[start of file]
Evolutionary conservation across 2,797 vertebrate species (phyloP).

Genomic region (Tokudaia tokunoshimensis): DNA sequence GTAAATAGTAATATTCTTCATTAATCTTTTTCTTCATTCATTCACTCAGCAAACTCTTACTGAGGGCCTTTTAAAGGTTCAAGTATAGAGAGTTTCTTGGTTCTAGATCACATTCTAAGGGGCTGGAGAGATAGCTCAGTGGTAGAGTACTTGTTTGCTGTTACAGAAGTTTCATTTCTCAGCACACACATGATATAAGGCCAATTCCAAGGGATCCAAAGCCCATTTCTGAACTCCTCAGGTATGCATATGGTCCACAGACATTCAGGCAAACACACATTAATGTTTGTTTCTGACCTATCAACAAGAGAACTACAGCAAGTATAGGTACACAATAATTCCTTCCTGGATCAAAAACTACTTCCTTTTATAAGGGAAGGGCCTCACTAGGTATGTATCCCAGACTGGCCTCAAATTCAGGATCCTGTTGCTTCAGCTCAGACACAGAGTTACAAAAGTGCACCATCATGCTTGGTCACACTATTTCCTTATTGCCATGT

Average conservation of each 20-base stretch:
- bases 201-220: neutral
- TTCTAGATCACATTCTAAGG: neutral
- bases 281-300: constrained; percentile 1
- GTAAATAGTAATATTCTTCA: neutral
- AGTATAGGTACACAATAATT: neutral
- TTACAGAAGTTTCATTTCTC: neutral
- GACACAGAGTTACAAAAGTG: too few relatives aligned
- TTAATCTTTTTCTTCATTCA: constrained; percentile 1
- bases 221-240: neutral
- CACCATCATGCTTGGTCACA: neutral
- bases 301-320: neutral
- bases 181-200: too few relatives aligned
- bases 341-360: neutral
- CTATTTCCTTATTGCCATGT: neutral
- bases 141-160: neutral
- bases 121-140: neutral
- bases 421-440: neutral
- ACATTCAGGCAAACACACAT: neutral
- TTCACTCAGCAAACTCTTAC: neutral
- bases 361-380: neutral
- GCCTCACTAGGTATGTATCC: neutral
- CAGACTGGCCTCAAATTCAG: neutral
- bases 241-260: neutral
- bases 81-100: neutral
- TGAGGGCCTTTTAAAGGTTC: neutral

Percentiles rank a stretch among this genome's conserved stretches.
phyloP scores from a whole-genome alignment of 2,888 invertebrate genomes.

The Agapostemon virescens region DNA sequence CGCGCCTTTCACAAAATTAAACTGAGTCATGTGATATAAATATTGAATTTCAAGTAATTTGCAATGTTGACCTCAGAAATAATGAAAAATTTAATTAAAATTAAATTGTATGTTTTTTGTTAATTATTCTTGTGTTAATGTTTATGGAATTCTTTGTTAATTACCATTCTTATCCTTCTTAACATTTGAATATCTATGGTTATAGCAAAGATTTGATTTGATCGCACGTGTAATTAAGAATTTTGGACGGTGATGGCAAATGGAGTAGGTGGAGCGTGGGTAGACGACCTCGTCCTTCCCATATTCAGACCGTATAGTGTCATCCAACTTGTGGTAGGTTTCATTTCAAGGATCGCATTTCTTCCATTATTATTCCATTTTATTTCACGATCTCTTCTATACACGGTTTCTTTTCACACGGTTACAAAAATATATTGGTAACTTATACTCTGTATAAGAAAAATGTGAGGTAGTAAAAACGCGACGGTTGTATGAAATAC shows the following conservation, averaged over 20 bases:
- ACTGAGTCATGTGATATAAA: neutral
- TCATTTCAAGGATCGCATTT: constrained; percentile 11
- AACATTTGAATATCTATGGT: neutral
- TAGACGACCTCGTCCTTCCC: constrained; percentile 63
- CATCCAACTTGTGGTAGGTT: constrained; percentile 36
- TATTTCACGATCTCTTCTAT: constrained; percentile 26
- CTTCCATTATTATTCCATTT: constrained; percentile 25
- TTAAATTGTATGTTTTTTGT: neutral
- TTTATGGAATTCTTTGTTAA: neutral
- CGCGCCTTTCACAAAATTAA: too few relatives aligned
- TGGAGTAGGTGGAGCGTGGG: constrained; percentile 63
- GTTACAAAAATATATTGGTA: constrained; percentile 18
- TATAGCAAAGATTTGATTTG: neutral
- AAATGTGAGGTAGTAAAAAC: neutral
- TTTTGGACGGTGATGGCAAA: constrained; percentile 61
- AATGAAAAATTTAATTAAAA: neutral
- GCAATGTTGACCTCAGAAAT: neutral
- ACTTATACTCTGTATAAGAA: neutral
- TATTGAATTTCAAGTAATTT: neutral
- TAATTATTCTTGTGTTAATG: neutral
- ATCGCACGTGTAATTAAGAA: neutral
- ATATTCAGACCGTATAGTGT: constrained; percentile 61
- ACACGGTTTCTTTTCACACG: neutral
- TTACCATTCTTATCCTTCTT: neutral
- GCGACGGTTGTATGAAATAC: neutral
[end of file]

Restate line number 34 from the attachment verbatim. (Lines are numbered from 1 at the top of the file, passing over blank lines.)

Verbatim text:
- AACATTTGAATATCTATGGT: neutral